After three years studying amphibian populations with the help of keen Calgarians, researchers have learned it’s not always easy being green within the city’s urban confines.
The citizen-science study, Call of the Wetland, was led by the Miistakis Institute, a conservation research organization supporting evidence-based natural resource and land management decisions throughout the province.
The project, with partners including The City of Calgary and Enbridge Inc., involved volunteer observers visiting 52 wetland survey sites throughout the city during the spring and summer from 2017 to 2019 to detect and record amphibians with the help of a handy smartphone app.
Amphibians were an ideal choice for the citizen-science initiative to study because they are easy to identify, explained Tracy Lee, senior project manager with the Miistakis Institute.
“We chose amphibians because they are something that people like to see, that people can easily identify, and have distinct calls,” said Lee.
They were also selected because their distribution throughout the city was poorly understood, and they’re effective indicators of environmental trends, she explained.
“Amphibians breathe through their skin so they’re quite sensitive to changes in their environment, so they were a good species group to monitor to understand what’s happening in the city.”
Some amphibians are more tolerant to urbanization
While historical records of six amphibian species exist for Calgary, only three species were detected throughout the surveys, said Lee.
Missing were the western toad, Canadian toad, and northern leopard frog, which haven’t been seen in the city for decades.
The species detected through the three years of surveys — boreal chorus frog, wood frog, and tiger salamander — are likely more resilient to environmental change.
“We found three species that are probably more tolerant to urbanization,” she said.
These species weren’t ubiquitous, however, as these amphibians weren’t observed at six (14 per cent) of the wetlands.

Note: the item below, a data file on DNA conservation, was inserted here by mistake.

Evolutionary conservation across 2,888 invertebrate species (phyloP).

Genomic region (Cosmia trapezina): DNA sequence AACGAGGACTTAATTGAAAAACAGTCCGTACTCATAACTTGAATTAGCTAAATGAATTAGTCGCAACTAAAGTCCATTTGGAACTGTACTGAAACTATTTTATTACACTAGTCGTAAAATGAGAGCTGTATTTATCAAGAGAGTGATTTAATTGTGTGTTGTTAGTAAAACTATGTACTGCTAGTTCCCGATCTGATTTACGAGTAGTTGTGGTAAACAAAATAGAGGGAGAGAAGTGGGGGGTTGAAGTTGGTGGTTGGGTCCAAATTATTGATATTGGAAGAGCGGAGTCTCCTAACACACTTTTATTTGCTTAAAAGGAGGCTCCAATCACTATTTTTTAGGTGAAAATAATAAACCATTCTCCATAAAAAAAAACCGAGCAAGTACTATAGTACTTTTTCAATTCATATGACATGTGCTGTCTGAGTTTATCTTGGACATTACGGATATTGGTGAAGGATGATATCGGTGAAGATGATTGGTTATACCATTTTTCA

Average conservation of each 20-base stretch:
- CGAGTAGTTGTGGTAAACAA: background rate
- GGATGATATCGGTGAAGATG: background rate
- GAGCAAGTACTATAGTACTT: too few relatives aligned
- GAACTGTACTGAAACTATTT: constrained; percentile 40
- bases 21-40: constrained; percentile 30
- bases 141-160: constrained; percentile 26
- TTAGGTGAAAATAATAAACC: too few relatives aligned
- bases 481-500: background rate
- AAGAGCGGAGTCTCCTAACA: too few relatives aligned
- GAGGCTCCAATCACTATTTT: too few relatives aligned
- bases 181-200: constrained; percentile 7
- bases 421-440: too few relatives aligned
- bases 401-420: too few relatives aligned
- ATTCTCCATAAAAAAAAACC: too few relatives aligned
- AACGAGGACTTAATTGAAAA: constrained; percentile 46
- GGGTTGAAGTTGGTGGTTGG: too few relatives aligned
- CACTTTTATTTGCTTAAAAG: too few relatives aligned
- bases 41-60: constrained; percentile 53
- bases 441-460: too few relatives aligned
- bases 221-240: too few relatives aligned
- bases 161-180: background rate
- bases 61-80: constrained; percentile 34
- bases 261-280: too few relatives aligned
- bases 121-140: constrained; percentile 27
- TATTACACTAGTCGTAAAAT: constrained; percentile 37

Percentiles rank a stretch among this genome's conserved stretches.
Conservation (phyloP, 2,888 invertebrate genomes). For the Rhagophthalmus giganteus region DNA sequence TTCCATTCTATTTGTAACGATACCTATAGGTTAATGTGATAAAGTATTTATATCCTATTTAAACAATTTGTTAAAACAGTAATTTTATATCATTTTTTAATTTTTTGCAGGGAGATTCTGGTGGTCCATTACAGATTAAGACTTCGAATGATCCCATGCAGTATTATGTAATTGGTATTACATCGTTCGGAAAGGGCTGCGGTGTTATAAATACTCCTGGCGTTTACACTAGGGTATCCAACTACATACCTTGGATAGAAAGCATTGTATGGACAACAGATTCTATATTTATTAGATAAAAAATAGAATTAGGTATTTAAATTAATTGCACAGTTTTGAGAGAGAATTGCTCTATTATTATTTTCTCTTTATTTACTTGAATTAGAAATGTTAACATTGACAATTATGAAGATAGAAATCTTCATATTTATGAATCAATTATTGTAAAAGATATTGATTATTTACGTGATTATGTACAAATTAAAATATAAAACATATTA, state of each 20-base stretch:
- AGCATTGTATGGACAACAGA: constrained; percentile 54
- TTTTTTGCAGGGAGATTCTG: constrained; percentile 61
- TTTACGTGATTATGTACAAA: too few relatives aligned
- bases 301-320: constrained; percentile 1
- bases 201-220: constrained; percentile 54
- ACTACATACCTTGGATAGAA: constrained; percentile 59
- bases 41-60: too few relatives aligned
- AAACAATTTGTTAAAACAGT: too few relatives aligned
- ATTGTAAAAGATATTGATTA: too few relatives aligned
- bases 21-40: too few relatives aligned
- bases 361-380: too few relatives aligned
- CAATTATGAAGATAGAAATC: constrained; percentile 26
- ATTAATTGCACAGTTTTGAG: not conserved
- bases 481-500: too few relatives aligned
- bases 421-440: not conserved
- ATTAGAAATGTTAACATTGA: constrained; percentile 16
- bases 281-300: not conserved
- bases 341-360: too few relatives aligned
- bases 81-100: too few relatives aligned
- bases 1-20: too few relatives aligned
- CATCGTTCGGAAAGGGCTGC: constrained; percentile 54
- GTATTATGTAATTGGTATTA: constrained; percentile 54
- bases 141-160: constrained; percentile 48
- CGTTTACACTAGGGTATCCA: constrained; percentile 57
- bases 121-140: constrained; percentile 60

It seems that wetlands around the city limits and those located in larger protected areas are more likely to support amphibian populations than those located near its centre, explained Lee.
“Around the edges of the city where we haven’t developed yet and through parks is where we are still seeing good distribution [of amphibians],” she said.
“Whereas in the inner city where we have some isolated wetlands, we have sort-of, though not completely, wiped them out.”
Data being used to understand amphibian distribution in Calgary
While the researchers couldn’t say for sure what is driving these trends, a team at The Calgary Zoo is now sifting through the data. They produce models to understand the factors driving the observed patterns of amphibians in the city.
“We haven’t finished that analysis, but the goal of this is to determine which species we still have, where are they occurring, and what is influencing their occurrence,” said Lee.
Call of the Wetland was an opportunity for Calgarians to learn about the city’s wetlands, an estimated 90 per cent of which have been lost, said Lee.
“Wetlands have such an important value to us ecologically that we need to be aware of them and try to preserve those that we have left.”
The volunteer observers — which numbered about 100 people per survey year — were keen to help catalog the city’s amphibians and helped collect quality data, said Nicole Kahal, the local coordinator for the project.
“There was a lot of excitement that they could see amphibians in the city,” she said.
“A lot of people would tell stories about how they used to see tiger salamanders in their backyard when they were kids, so they were excited to get out there and explore.
“This project was a great example of collecting quality data through citizen science.”